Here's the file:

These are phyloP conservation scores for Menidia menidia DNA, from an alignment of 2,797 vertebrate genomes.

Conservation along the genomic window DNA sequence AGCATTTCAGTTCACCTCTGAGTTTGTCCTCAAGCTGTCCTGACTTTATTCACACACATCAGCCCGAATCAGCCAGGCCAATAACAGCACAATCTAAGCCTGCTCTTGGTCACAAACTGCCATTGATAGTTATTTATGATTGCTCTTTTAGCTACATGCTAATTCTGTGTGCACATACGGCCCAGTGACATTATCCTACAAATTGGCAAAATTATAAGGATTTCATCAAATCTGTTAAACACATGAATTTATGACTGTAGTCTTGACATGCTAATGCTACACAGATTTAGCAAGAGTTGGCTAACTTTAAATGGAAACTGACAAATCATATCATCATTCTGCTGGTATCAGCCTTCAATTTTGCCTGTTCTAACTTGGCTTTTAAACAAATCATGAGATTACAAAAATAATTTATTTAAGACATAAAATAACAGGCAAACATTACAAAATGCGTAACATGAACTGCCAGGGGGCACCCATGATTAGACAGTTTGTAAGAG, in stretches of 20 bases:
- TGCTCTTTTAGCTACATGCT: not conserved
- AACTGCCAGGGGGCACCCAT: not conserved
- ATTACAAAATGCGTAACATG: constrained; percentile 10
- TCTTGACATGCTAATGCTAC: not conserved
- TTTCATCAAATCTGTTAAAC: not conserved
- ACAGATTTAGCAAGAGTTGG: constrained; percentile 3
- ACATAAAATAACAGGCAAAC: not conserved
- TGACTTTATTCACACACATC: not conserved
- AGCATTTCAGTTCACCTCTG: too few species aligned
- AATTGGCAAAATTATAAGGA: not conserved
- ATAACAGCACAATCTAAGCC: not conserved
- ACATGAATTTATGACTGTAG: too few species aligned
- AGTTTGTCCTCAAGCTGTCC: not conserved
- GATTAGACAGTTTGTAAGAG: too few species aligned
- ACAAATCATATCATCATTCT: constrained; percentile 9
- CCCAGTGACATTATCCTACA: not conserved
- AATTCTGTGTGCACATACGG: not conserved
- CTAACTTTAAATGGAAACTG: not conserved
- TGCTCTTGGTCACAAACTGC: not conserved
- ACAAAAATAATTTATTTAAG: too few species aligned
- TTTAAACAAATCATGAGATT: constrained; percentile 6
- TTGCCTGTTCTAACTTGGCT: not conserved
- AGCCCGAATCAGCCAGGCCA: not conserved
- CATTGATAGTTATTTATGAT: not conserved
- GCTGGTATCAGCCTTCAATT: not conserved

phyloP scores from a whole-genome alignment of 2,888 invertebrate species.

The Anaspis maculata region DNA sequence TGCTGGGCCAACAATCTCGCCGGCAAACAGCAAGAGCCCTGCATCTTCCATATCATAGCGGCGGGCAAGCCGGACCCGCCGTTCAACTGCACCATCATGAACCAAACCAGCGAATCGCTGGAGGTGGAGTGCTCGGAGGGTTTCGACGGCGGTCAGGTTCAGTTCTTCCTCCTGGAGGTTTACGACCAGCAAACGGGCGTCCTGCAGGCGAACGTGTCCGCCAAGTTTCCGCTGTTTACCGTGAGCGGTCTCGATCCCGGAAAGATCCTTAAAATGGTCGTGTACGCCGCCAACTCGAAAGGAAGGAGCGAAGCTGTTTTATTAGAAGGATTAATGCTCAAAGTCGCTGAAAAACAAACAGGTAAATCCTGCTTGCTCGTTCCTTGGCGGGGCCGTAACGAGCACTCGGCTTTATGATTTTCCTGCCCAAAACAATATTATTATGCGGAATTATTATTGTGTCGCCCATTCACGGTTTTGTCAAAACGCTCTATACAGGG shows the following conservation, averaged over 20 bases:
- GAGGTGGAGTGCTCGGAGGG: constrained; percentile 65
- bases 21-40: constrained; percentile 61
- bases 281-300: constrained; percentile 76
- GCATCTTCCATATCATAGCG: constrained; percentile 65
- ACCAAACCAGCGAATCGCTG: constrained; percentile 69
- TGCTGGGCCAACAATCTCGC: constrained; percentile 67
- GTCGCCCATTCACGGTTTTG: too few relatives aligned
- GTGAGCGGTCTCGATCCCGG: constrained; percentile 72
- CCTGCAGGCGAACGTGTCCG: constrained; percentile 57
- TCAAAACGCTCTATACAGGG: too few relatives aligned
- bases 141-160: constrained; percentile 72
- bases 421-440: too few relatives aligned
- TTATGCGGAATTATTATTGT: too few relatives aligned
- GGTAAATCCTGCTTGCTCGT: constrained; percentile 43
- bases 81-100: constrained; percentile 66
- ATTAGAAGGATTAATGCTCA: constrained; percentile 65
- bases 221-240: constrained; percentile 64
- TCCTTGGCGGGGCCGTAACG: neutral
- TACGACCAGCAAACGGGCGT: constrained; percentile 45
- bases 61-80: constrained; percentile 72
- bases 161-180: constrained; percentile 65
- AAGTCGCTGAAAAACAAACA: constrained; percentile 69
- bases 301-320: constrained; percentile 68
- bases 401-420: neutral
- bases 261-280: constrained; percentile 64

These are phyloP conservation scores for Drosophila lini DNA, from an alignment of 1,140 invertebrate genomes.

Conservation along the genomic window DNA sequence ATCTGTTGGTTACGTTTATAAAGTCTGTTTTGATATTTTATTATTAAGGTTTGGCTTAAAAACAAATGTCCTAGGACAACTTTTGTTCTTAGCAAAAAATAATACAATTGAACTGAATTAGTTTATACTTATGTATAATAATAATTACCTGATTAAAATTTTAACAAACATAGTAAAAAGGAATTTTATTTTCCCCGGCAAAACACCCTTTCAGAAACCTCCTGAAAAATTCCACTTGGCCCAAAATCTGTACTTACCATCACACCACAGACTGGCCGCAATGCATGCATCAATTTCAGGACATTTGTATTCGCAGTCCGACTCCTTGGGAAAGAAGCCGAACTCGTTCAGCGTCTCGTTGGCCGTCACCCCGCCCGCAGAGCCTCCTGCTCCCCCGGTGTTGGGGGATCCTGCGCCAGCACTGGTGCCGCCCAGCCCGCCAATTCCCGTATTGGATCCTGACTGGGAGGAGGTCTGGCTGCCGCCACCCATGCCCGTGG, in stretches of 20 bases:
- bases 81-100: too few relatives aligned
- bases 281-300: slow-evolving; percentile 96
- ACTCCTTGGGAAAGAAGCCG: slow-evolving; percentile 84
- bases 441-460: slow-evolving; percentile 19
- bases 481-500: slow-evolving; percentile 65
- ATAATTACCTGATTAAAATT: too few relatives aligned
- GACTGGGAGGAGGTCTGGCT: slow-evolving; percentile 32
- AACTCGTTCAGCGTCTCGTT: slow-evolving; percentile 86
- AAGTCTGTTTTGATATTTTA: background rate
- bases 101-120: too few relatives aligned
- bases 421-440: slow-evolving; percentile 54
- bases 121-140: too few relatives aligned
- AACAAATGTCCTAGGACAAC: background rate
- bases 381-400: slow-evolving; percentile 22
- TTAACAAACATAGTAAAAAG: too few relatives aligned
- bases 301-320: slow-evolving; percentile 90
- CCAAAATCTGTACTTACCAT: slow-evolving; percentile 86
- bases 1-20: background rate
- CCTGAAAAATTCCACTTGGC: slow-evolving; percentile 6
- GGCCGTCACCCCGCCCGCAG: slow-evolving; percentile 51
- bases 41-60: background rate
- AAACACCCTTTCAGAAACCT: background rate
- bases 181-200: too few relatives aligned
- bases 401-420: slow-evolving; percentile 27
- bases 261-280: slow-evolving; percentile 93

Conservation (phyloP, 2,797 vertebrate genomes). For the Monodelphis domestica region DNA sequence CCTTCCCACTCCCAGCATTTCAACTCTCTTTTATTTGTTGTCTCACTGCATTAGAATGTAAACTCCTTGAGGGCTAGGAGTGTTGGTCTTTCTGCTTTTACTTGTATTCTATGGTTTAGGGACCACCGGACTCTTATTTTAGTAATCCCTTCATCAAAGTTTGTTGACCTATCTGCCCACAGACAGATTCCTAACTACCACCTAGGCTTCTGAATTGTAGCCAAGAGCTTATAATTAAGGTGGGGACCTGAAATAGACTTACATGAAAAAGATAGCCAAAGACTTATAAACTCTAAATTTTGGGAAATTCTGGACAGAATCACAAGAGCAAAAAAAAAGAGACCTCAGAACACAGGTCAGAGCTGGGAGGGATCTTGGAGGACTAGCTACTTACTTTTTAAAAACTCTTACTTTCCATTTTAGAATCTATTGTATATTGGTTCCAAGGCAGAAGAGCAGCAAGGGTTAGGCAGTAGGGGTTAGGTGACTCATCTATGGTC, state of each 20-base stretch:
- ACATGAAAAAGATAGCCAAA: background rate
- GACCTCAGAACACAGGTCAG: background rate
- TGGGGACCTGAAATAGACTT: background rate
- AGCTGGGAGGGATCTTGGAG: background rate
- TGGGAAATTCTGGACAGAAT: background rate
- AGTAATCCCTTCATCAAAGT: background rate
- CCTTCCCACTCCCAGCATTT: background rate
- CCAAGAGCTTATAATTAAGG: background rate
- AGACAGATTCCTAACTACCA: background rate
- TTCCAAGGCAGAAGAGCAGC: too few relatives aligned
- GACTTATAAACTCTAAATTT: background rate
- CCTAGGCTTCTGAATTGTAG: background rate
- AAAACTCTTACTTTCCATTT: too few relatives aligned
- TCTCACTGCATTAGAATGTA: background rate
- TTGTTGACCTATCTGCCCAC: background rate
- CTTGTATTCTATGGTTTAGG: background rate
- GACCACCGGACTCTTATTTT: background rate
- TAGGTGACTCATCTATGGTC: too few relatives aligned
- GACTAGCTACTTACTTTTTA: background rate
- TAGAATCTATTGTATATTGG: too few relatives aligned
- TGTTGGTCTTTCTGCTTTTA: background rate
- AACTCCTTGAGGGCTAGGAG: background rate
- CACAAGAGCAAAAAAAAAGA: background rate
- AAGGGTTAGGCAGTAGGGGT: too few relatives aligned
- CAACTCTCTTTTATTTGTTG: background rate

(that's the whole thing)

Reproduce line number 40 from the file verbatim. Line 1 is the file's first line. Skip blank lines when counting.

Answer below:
- bases 141-160: constrained; percentile 72